What are the most common ways we warp our view of the world? In Feeling Good: The New Mood Therapy Revised and Updated, David Burns highlights 10 distorted thinking patterns that work against a healthy outlook on life.
Key Take Aways
Here’s my key take aways:
- Know the patterns. Familiarize yourself with the ten distorted thinking patterns.
- Recognize distorted thought patterns. Once you know the patterns, you can start to recognize thought patterns that may not be serving you well.
- Challenge your own thinking. See if the patterns resonate especially in situations where your thinking or feeling is not particularly effective. For example, you might find that you have a habit of jumping to negative conclusions, without actual facts, or you might find that you let negative emotions get in the way of interpreting your situation.
I think the key is to use this list to challenge your own thinking. In any scenario where your thinking starts to seem particularly negative, it’s good to sanity check against the patterns below.
Distorted Thinking Patterns (Cognitive Distortions)
Here’s the 10 distorted thinking patterns according to Dr. Burns. Burns writes:
- All-Or-Nothing Thinking – You see things in black-and-white categories. If your performance falls short of perfect, you see yourself as a total failure.
- Overgeneralization – You see a single negative event as a never-ending pattern of defeat.
- Mental Filter – You pick out a single negative defeat and dwell on it exclusively so that your vision of reality becomes darkened, like the drop of ink that colors the entire beaker of water.
- Disqualifying the positive – You dismiss positive experiences by insisting they “don’t count” for some reason or other. In this way you can maintain a negative belief that is contradicted by your everyday experiences.
- Jumping to conclusions – You make a negative interpretation even though there are no definite facts that convincingly support your conclusion.
A. Mind reading. You arbitrarily conclude that someone is reacting negatively to you, and you don’t bother to check this out.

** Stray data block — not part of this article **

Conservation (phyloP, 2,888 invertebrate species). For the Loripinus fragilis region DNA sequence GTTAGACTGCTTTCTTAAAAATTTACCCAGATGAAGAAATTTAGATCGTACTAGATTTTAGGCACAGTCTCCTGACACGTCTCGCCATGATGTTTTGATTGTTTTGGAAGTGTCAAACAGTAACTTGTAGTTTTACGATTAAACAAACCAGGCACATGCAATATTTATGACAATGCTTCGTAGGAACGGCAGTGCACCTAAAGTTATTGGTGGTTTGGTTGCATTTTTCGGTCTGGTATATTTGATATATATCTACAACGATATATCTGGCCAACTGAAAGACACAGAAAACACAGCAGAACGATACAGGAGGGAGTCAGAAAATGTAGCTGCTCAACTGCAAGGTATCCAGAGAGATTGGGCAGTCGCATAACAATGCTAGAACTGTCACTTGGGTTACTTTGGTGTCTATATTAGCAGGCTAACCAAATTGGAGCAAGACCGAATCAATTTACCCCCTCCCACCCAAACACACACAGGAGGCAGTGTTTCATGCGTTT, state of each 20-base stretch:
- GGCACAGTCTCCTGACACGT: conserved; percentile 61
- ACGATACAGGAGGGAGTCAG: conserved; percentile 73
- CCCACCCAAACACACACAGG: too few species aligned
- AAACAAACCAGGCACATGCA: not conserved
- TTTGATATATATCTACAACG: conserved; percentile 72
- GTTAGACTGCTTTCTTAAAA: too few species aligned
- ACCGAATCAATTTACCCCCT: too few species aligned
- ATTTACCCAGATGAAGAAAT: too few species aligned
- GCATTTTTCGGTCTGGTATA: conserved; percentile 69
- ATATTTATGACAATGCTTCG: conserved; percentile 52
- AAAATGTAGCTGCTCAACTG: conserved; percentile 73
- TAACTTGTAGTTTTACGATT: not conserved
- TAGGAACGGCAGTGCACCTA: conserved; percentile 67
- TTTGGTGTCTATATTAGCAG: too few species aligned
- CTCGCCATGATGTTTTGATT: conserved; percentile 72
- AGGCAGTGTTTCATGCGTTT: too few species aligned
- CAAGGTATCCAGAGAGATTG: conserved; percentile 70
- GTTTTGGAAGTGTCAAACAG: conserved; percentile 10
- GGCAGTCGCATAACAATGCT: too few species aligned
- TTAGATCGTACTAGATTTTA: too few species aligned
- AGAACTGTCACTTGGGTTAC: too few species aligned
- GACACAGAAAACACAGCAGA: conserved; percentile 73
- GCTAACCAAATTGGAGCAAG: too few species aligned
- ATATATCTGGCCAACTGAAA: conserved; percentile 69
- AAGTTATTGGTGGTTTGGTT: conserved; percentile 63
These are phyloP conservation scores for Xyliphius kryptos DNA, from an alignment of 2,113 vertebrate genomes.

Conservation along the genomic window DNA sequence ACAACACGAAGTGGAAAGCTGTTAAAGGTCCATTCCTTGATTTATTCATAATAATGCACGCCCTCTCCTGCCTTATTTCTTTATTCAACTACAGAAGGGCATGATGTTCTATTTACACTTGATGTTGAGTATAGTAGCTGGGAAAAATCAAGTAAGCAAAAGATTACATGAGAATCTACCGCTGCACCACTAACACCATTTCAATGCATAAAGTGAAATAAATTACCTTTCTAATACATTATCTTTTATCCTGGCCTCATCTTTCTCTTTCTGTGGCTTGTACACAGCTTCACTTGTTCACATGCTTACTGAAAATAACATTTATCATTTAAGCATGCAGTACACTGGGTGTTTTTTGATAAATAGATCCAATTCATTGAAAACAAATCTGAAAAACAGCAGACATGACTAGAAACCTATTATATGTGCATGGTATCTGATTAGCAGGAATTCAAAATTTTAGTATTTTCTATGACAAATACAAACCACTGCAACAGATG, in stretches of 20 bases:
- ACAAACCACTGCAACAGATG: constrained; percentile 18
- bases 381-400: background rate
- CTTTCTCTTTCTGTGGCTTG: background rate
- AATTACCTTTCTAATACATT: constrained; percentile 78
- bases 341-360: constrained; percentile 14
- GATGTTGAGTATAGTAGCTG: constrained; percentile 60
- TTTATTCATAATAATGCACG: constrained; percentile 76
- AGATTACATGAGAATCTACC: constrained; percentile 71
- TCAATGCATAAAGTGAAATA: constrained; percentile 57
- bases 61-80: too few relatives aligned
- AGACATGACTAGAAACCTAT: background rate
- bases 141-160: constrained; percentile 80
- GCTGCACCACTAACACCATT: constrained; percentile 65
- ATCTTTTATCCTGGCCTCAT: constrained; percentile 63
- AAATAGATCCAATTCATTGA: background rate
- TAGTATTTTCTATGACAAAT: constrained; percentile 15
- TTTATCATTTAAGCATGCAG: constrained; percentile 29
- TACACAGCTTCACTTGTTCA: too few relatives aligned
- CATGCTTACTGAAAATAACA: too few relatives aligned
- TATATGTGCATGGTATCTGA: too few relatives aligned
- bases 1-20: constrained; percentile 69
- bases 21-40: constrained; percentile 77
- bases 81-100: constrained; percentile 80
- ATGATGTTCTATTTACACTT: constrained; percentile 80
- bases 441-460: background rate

B. The fortune teller error. You anticipate that things will turn out badly, and you feel convinced that your prediction is an already-established fact.
- Magnification (Catastrophizing) or Minimization- You exaggerate the importance of things (such as your goof-up or someone else’s achievement), or you inappropriately shrink things until they appear tiny (your own desirable qualities or the other fellow’s imperfections). This is also called the “binocular trick.”
- Emotional Reasoning – You assume that your negative emotions necessarily reflect the way things really are: “I feel it, therefore it must be true.
- Should Statements – You try to motivate yourself with shoulds and shouldn’ts, as if you had to be whipped and punished before you could be expected to do anything. “Musts” and “oughts” are also offenders. The emotional consequence is guilt. When you direct should statements toward others, you feel anger, frustration, and resentment.
- Labeling and Mislabeling – This is an extreme form of overgeneralization. Instead of describing your error, you attach a negative label to yourself: “I’m a loser.” When someone else’s behavior rubs you the wrong way, you attach a negative label to him: “He’s a goddam louse.” Mislabeling involves describing an event with language that is highly colored and emotionally loaded.
- Personalization – You see yourself as the cause of some negative external event which in fact you were not primarily responsible for.
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